Admiring the beauties of Canada’s national parks, observing wildlife, smelling the sweet scent of coniferous forests, that’s good. But also soaking up the history of a place and listening to the voices of the past is better.

Parks Canada has put together a series of five podcasts on Canadian parks and historic sites to inspire for future vacations.

So, it’s hard not to have a burning urge to visit Dawson City, Yukon, after listening to the podcast about it, called Ruby with a Heart of Gold. Ruby Scott is a somewhat unusual heroine: she’s a brothel owner. And a beloved and respected woman in the good society of Dawson in the early 20th century. How is it possible ?

This is what the podcast explains, starting from the beginning, the creation of Dawson City during the Klondike Gold Rush, between 1896 and 1899. A historian, a curator, and even a witness who was a child at the time, recount how the small town has changed over the years. But brothels and prostitutes continue to play an important role in the community. It was in 1935 that Ruby Scott (born in northern France as Mathilde de Lignères) bought an old rooming house to turn it into a brothel. It will only close in 1961, after nearly 37 years of activity.

Parks Canada will purchase the house, along with a few other buildings, to make it Dawson’s historic complex and allow visitors to relive the small town’s past.

The past is also honored at the other end of the country, at L’Anse aux Meadows National Historic Site, in northwestern Newfoundland. This time, the podcast called The Vinland Saga takes us back 1000 years, long before Jacques Cartier, long before Christopher Columbus. Archaeologists tell how Scandinavians, now known as Vikings, including Leif Eriksson, the son of the famous Erik the Red, visited and settled there. They did not stay long, but long enough to leave vestiges that have sunk into oblivion.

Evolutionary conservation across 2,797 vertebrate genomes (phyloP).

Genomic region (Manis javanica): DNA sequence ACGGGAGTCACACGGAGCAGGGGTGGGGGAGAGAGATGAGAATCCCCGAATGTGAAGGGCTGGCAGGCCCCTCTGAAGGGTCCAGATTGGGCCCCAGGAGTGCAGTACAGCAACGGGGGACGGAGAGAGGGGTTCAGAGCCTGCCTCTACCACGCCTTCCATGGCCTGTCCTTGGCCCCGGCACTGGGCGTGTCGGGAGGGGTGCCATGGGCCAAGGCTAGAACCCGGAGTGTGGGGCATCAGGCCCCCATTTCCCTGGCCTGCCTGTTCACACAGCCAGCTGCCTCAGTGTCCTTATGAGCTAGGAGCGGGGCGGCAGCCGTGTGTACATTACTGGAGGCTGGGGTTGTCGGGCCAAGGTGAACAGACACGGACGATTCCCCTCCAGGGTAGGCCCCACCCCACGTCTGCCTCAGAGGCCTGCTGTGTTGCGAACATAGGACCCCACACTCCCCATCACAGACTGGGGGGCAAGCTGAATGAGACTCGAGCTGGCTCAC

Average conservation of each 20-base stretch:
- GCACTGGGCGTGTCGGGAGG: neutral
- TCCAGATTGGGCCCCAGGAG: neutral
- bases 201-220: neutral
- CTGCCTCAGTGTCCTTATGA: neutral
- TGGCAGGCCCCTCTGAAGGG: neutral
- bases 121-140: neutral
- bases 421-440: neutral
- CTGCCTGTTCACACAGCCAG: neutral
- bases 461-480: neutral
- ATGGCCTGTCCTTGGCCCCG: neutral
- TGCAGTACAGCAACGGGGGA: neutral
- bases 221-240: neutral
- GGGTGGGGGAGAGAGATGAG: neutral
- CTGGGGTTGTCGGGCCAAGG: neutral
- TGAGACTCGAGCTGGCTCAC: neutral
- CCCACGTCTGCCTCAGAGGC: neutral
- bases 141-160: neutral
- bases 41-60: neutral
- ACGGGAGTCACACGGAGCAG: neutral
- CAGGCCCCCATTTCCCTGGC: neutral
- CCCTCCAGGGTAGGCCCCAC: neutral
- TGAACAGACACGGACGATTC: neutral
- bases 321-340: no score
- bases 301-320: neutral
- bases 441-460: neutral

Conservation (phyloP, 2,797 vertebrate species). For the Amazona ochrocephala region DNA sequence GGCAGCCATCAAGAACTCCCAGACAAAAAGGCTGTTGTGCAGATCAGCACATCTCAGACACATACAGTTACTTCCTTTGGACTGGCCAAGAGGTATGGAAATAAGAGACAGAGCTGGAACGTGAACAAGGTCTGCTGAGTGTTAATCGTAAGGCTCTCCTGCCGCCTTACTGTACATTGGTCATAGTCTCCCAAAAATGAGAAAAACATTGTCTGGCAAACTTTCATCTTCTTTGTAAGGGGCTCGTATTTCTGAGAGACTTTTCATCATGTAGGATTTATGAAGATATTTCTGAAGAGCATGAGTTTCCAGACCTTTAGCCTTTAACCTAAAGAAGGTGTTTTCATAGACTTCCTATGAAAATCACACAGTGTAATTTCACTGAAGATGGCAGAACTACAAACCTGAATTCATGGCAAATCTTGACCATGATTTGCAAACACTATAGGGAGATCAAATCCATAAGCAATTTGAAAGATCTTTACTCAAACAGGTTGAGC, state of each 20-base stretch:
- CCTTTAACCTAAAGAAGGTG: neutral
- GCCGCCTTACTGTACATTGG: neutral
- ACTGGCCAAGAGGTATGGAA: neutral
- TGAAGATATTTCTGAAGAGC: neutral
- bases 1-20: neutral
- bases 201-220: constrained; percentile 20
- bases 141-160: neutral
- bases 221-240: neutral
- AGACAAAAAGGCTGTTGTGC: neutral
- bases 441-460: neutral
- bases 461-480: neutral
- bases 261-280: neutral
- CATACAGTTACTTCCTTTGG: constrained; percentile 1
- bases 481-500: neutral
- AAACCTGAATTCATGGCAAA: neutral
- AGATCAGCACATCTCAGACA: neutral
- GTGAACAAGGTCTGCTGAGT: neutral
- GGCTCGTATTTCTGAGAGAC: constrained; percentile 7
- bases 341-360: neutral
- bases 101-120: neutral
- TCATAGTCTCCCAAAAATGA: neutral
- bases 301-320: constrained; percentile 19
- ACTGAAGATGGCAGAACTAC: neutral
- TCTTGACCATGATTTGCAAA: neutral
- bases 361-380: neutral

It took the late 1950s for a Norwegian couple, Helge Ingstad and Anne Stine Moe, who were passionate about archeology and the Viking sagas, to finally discover evidence of the presence of Scandinavians at L’Anse aux Meadows. The story of this discovery is itself fascinating.

Archeology is also featured in the podcast about Gwaii Haanas National Park Reserve, off the coast of northern British Columbia. This time, the focus is on the story of an indigenous people, the Haida nation, and the Haida people themselves are called upon to tell it. This includes recounting events that had devastating impacts on the nation, such as the spread of smallpox and the passage of the Indian Act.

By listening to the program, we can therefore see beyond the magnificent remains, and in particular the totem poles, which characterize the Gwaii Haanas park reserve.

The Fortress of Louisbourg National Historic Site podcast is also not shy about tackling sensitive topics, such as slavery in an 18th-century French fortress, while Grosse Île National Historic Site, in Quebec, deals with immigration.

These podcasts can be found on the Parks Canada website, which provides additional resources for further research and for planning a site visit. Podcasts are also available on platforms like Spotify, Apple Podcasts, and YouTube. As a bonus, virtual visitors can find additional photos and information about Dawson City and L’Anse aux Meadows on Google Arts